password=password, you can download password restricted HTTP or FTP sites as shown below

wget --http-user=mangesh --http-password=password


wget --ftp-user=mangesh --ftp-password=password

To try a given number of times:

wget --tries=10

How to download a file from untrusted secure URL

By using this option "--no-check-certificate", We can ignore checking the validity of the certificate. This
command will work only when any certificate is deployed for any download

How to download reading URL's from a file

Read URLs from a local or external file. If - is specified as file, URLs are read from the standard input.
Put the URL into filename.txt

Listing all the LISTENING Ports of TCP and UDP connections
Listing all ports (both TCP and UDP) using netstat -a option.


Listing TCP Ports connections
Listing only TCP (Transmission Control Protocol) port connections using netstat -at.

Listing UDP Ports connections

Listing only UDP (User Datagram Protocol) port connections using netstat -au.

Listing all LISTENING Connections

Listing all active listening ports connections with netstat -l.

Listing all TCP Listening Ports

Listing all active listening TCP ports by using option netstat -lt.


Listing all UDP Listening Ports
Listing all active listening UDP ports by using option netstat -lu.

Listing all UNIX Listening Ports

Listing all active UNIX listening ports using netstat -lx.

Showing Statistics by Protocol

Displays statistics by protocol. By default, statistics are shown for the TCP, UDP, ICMP, and IP protocols. The -s
parameter can be used to specify a set of protocols.

Showing Statistics by TCP Protocol:

Showing statistics of only TCP protocol by using option netstat -st.


Showing Statistics by UDP Protocol:

Displaying Service name with PID:

Displaying service name with their PID number, using option netstat -tp will display “PID/Program Name”.

Displaying Kernel IP routing

Display Kernel IP routing table with netstat and route command.

Showing Network Interface Transactions

Showing network interface packet transactions including both transferring and receiving packets with MTU size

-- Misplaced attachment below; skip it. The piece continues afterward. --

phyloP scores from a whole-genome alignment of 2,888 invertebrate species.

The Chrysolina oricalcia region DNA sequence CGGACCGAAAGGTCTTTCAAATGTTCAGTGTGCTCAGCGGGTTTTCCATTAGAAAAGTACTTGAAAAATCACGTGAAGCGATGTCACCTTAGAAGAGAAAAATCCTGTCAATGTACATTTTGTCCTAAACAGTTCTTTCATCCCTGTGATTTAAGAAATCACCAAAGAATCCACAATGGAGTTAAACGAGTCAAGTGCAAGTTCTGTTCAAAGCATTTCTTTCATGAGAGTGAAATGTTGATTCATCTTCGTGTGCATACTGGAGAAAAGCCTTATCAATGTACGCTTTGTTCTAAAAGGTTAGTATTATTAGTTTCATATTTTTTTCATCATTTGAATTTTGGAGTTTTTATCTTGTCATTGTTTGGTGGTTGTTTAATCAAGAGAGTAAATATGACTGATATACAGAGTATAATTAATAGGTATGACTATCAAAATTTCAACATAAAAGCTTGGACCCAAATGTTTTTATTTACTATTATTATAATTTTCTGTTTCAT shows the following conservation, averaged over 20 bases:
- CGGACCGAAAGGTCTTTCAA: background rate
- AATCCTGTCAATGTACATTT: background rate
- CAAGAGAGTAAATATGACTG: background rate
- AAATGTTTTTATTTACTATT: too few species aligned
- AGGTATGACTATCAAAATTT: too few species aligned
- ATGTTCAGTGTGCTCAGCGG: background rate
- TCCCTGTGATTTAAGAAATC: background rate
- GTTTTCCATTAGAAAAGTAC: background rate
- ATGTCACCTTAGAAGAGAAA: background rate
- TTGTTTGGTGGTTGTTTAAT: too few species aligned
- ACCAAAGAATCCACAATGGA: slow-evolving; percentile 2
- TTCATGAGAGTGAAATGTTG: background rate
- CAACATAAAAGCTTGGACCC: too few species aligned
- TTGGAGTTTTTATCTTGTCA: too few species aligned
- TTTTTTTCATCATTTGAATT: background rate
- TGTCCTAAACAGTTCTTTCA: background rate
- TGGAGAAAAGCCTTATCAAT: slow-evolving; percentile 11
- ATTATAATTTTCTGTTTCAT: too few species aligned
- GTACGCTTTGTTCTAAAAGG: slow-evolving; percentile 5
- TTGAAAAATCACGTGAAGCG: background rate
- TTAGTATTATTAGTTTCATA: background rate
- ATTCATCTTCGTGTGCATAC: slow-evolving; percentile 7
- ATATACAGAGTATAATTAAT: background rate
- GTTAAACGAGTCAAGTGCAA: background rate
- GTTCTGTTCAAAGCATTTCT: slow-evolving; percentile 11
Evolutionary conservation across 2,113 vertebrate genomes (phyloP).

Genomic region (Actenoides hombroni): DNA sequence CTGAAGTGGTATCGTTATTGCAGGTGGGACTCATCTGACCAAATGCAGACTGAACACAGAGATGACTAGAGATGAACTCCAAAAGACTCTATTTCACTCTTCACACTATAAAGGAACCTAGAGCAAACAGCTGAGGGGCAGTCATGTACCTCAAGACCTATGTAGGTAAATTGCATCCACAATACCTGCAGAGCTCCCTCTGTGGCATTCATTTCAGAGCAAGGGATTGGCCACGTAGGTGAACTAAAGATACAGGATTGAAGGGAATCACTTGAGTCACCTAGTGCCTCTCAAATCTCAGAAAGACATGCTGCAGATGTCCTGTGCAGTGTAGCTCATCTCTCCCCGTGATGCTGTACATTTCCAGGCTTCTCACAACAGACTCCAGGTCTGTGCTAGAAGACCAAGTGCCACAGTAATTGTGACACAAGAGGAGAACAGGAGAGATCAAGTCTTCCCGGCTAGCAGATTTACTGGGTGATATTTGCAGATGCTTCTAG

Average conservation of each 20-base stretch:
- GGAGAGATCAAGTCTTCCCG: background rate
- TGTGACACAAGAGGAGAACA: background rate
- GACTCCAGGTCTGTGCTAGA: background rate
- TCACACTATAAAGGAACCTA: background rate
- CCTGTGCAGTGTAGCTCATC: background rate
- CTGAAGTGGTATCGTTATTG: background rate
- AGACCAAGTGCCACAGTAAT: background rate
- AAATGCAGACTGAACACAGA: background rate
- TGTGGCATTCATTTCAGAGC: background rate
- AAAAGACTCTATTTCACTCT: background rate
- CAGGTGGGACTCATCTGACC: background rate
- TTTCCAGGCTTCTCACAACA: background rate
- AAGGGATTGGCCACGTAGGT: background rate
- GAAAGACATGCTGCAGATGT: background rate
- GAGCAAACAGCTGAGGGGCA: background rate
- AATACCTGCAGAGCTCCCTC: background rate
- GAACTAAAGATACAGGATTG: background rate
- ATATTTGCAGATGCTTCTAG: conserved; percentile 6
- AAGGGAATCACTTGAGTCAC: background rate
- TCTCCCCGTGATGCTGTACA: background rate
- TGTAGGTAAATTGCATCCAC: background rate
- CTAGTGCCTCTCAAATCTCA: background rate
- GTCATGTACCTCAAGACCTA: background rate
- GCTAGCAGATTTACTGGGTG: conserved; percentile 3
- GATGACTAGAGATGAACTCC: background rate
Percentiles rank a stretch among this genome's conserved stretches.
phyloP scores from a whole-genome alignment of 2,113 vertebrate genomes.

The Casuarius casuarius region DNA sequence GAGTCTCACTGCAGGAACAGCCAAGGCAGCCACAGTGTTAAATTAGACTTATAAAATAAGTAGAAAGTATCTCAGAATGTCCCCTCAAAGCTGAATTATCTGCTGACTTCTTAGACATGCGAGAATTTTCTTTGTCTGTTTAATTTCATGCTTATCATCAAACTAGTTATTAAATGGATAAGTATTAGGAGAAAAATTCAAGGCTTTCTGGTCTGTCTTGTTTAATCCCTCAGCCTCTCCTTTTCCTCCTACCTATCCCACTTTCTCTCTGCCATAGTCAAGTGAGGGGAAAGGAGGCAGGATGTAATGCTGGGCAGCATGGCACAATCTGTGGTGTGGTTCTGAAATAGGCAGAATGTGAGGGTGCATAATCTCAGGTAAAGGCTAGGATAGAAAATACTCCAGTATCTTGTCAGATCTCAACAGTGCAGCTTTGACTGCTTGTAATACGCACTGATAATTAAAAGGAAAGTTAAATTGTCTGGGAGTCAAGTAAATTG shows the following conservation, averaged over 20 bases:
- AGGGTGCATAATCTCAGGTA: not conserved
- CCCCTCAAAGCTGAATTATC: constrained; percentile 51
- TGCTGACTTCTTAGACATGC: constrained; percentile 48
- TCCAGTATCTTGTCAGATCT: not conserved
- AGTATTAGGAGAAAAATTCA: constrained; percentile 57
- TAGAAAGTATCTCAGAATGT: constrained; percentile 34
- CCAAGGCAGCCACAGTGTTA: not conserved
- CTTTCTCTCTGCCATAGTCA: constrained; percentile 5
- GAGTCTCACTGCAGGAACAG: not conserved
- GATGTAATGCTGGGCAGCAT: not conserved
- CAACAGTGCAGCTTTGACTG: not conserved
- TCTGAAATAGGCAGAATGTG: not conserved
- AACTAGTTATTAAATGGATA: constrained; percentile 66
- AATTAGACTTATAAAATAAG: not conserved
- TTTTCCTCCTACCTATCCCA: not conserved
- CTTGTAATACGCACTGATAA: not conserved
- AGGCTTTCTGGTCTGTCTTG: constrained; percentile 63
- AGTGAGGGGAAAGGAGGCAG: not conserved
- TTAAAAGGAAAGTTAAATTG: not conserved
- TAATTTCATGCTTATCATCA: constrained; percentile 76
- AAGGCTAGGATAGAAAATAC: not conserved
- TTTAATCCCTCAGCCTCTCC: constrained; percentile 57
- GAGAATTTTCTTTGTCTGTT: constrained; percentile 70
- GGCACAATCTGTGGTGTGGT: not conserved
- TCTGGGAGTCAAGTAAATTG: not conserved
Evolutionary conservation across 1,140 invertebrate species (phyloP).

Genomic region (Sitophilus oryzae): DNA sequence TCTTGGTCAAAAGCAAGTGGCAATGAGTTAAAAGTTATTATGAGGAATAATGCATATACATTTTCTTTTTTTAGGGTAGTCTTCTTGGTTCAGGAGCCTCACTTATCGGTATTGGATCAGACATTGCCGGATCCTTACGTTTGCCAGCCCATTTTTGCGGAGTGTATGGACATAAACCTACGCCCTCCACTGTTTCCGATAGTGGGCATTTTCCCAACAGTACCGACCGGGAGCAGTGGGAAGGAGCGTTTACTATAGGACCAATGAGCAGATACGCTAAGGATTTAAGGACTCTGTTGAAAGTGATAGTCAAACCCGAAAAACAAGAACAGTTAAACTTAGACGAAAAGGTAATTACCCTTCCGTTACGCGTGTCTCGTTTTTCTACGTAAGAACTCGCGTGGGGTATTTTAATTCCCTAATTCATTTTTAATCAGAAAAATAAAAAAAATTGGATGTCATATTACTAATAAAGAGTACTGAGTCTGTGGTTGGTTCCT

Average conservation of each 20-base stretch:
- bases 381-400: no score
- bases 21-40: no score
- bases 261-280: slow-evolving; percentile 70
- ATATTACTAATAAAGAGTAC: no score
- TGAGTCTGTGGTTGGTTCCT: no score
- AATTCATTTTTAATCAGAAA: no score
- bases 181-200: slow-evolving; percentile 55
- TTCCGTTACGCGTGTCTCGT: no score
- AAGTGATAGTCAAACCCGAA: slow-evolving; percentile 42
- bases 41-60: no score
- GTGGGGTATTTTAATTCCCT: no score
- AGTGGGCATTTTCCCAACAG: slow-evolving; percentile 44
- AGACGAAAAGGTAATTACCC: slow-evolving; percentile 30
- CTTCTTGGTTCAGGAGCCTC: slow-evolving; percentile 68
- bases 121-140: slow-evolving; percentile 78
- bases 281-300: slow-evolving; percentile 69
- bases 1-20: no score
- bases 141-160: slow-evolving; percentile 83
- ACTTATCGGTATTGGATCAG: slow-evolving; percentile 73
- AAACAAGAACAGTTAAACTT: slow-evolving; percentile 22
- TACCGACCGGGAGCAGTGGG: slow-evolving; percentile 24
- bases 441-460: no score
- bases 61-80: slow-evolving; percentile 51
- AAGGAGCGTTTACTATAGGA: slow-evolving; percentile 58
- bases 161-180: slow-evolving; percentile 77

Showing Kernel Interface Table
Showing Kernel interface table, similar to ifconfig command.

Displaying IPv4 and IPv6 Information

Displays multicast group membership information for both IPv4 and IPv6.

Print Netstat Information Continuously

To get netstat information every few second, then use the following command, it will print netstat information
continuously, say every few seconds.

Finding Listening Programs

Find out how many listening programs running on a port.


If you don’t want only any one of those three items ( ports, or hosts, or users ) to be resolved, use following

# netstat -a --numeric-ports

# netstat -a --numeric-hosts

# netstat -a --numeric-users

When you don’t want the name of the host, port or user to be displayed, use netstat -n option. This will display
in numbers, instead of resolving the host name, port name, user name.

This also speeds up the output, as netstat is not performing any look-up.

# netstat –an


%user Show the percentage of CPU utilization that occurred while executing at the user (application) level.

Show the percentage of CPU utilization that occurred while executing at the user level
with nice priority.

%system Show the percentage of CPU utilization that occurred while executing at the system (kernel) level.

Show the percentage of time that the CPU or CPUs were idle during which the system had an
outstanding disk I/O request.


Show the percentage of time spent in involuntary wait by the virtual CPU or CPUs while the
hypervisor was servicing another virtual processor.